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It Happened One Weekend: Homeless Hell's Kitchen Horses!

1) Mayor Bloomberg's mission to create more affordable housing might make some horses homeless. Shamrock Stables, where 32 Central Park carriage horses reside, is on a city-owned lot on West 45th Street between Tenth and Eleventh Avenues. The stables are on a month-to-month lease, and now the city wants the horsies out so it can build 1,300 affordable-housing units and a school extension (the kids won't miss the smell). The stable's owners say the city told them it would be years before the property was developed, and they're playing the out-of-work-for-the-holidays sympathy card. That strategy has worked before, apparently. ['Boot for stable threatens Central carriages'/NYP; UPDATE: The city now says the horses have a home until June.]

2) Julian Casablancas has moved to L.A. Repeat, Julian Casablancas has moved to L.A.. But don't worry, hipsters, The Strokes' front man is still reppin' for downtown. On his solo tour he'll sing his song "Ludlow Street" against a "a multimedia landscape of videos and sets depicting the neighborhood, which Mr. Casablancas will stroll through." The LES goes...Broadway? ['Surprise! He's Thriving on Sunshine']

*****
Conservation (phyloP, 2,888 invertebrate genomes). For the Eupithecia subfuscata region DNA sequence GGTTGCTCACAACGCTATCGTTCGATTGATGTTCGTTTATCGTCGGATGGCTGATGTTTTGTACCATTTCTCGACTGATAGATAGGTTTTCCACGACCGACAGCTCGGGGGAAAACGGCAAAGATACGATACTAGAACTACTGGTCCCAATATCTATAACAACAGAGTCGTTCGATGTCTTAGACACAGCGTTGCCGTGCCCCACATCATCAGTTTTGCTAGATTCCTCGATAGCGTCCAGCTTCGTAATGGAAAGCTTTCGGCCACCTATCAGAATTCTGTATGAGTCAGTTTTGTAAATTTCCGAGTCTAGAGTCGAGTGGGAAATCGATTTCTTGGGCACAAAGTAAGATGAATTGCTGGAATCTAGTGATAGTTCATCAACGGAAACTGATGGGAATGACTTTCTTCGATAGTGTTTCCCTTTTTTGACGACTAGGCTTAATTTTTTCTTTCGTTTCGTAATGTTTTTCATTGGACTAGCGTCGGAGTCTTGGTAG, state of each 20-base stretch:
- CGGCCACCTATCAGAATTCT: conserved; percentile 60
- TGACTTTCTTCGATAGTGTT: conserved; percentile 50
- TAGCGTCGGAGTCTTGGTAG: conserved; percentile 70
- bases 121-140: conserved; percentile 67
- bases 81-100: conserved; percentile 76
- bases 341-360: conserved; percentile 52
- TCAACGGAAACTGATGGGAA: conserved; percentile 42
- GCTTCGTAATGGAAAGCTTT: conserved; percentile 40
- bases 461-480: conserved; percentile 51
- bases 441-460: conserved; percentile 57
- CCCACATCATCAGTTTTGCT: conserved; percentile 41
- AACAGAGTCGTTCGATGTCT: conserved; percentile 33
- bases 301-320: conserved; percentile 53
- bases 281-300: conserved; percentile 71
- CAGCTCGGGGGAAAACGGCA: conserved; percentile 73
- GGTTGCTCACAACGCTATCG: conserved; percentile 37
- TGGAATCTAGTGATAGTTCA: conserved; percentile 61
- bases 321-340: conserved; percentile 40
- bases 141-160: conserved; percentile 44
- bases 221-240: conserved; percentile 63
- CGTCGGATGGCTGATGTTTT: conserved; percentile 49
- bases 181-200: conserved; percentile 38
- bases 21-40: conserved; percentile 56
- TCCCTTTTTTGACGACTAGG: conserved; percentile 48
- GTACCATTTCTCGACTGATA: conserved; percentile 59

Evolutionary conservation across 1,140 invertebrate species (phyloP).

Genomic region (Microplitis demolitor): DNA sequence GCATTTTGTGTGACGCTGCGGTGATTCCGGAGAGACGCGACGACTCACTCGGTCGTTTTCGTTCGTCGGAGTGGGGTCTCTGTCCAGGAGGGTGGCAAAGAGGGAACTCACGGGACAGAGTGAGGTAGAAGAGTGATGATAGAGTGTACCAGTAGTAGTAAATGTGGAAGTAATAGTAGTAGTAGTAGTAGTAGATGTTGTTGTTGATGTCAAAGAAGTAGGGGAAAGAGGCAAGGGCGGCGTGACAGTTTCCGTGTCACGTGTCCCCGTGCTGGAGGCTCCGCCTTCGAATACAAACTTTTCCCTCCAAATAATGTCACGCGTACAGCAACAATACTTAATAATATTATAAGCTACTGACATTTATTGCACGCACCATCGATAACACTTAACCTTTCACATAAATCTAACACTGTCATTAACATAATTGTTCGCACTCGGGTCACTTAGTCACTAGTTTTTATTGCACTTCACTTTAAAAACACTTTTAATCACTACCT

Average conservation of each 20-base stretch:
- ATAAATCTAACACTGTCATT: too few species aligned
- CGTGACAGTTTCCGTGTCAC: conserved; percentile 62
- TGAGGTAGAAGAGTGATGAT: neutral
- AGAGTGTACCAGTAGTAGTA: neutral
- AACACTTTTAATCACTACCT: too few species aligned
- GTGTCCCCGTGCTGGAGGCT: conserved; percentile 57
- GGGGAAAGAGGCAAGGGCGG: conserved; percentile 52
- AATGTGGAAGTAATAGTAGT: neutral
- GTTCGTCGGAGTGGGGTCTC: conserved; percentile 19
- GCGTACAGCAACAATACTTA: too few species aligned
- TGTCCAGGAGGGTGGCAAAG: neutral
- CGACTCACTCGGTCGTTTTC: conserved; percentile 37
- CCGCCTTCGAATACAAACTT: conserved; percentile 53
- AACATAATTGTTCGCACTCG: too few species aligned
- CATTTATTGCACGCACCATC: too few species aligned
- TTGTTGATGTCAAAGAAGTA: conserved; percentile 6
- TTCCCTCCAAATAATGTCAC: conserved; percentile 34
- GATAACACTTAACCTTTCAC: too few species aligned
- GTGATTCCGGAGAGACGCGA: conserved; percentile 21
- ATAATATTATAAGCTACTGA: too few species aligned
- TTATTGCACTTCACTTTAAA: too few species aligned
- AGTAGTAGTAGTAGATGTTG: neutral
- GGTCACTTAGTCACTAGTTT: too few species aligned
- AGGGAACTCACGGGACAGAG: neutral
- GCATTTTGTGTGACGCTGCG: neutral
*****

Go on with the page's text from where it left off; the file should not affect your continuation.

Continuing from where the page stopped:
3) The bargains nowadays are in fixer-uppers, because a flooded market and lower prices has more buyers opting for apartments where they can "just move in and put out their toothbrush." Fewer people want the raw and unrenovated, and contractros are cheap because they need the work.The only problem? The banks. In the tight credit era, financing a renovation is a no-no. Have cash on hand. ['For the Right Price, the Right Fixer-Upper']

4) A young married couple, both religious Jews (he's a rabbi), set out looking for a Manhattan rental with a bedroom big enough for separate queen-sized beds. And when your budget is $1,800 a month, that's a bit tough to find. But after many oy veys, a co-op owner at Plymouth Towers on East 93rd Street does them a mitzvah by dropping the asking rent on a one-bedroom to $2,050, which they can afford. Mazel tov! [The Hunt/'Rooms for the Observant']

5) Big-shot hedge fundie Steve Eisman got burned by the Wall Street implosion he predicted when the Carnegie Hill apartment he bought for $6.995 million sold for just $5.2 million in August. But Eisman always gets the last laugh! He just paid $7.4 million for a four-bedroom penthouse duplex at 1120 Park Avenue, which the owners paid $10 million for in 2006. [Big Deal/'Applying Realism to the Apartment Hunt']